Curtis Holmes' unrelenting faceoff work fueled Maryland's run to the national title game last year.
His increased ability to understand his limits could help the Terrapins push deep into May again this spring.
The junior known for his toughness and stubbornness is managing "bumps and bruises all over the place," a process which coupled with some unusual struggles tested the patience of one of Maryland's most important players.
Yet Holmes' 15-for-20 outing last week against Navy might be the initial payoff of an emphasis on self-maintenance, one that could prove valuable Saturday when the No. 10 Terps (6-3) visit No. 3 Johns Hopkins (9-1).
"I've always kind of been the guy that doesn't show any weakness," Holmes said. "Even if I am hurt, I won't tell anybody. You have to learn to understand what your limits are and what's helping the team and what's hurting the team. I think I've kind of figured out a good balance of what I should be doing in practice and what I shouldn't be doing."
Holmes already was hurting when the season started two months ago, but there was no hint of trouble when he won 19 of 20 faceoffs in the opener against Hartford. Gradually, though, his effectiveness declined and his pain increased.
Even worse was the video evidence, which showed Holmes he was unconsciously changing his technique to compensate for his ailments.
"We tried different things in the training room without seeing the doctor, just different stretching and strengthening and that kind of stuff," Holmes said. "At some point, I just said 'We probably need to see the doctor, it's not getting any better. It's been however many weeks.' To be honest, I was also frustrated with the way I'd been playing."
Holmes' numbers had dropped off considerably. He's won 53.3 percent of his faceoffs this season even after last week's standout effort. A year ago, he won 62.9 percent of his draws, including 67.1 percent (49 of 73) in four NCAA tournament games.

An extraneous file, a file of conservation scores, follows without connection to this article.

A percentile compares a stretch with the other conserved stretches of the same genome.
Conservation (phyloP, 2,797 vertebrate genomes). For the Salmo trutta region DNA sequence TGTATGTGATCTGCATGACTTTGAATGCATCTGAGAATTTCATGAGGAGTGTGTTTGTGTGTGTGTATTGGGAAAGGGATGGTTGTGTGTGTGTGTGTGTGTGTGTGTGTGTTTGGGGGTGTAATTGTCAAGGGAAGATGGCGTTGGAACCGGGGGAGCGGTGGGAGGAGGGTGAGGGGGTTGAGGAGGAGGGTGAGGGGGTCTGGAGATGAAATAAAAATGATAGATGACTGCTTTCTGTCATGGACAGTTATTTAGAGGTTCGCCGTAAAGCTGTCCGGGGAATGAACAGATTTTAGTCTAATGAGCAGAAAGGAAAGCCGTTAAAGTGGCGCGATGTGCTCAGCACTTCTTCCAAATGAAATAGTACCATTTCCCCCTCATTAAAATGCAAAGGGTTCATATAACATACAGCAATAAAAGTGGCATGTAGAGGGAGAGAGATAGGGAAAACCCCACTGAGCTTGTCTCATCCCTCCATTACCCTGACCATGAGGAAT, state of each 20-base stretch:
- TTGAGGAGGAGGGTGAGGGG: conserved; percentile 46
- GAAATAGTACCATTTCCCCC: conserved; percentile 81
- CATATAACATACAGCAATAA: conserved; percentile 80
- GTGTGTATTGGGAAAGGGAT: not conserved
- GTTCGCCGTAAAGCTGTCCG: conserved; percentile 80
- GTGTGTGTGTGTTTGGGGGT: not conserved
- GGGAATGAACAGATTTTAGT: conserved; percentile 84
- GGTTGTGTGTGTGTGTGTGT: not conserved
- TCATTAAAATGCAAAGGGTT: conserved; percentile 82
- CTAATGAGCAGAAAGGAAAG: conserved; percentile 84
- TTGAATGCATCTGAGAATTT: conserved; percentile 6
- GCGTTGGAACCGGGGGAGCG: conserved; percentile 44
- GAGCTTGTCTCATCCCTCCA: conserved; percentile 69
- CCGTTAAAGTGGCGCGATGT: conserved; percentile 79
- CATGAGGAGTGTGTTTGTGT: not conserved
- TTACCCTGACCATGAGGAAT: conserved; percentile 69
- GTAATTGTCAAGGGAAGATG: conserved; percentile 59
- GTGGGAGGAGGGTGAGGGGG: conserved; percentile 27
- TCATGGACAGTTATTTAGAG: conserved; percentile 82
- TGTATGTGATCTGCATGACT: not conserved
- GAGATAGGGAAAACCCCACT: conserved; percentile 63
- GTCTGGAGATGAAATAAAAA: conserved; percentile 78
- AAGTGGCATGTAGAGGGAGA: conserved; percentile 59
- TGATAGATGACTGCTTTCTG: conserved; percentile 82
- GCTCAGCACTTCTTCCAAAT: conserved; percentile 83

Eventually, he received a shot in the days leading into Maryland's March 24 loss at North Carolina. Holmes limited his reps in practice, and the Terps relied heavily on freshman Charlie Raffa a week later against Virginia.
"It was a little give and take where coach [John] Tillman expressed 'We need you, Curtis, so take the time that you need off,' " long pole Jesse Bernhardt said. "Curtis doesn't always like to hear that, being the competitor that he is. He's done a good job of getting the treatment he needs for his ailments."
It's something Holmes realizes must continue.
"We really have to stay on top of it these next few weeks with ACC and Mount St. Mary's that [following] Wednesday," Holmes said. "As the season goes on, we start having games that are closer and closer together, especially in the tournament if we make it where we want to go."
That would be Memorial Day weekend, which could be a difficult destination to reach with a still-inexperienced defense. Holmes can help negate that by earning more possessions for the Terps.
Little wonder goalie Niko Amato embraced Holmes after the 13-6 rout of Navy and declared "You're back."
With a month of frustration behind him, Holmes merely replied "Finally."
Maybe every outing won't be like last week's. But it did offer a crucial reminder for the Terps.
"It just proved how dominant he really can be," Amato said.
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Patrick Stevens has covered Maryland and other Mid-Atlantic college sports for more than a decade. You can reach him at firstname.lastname@example.org.
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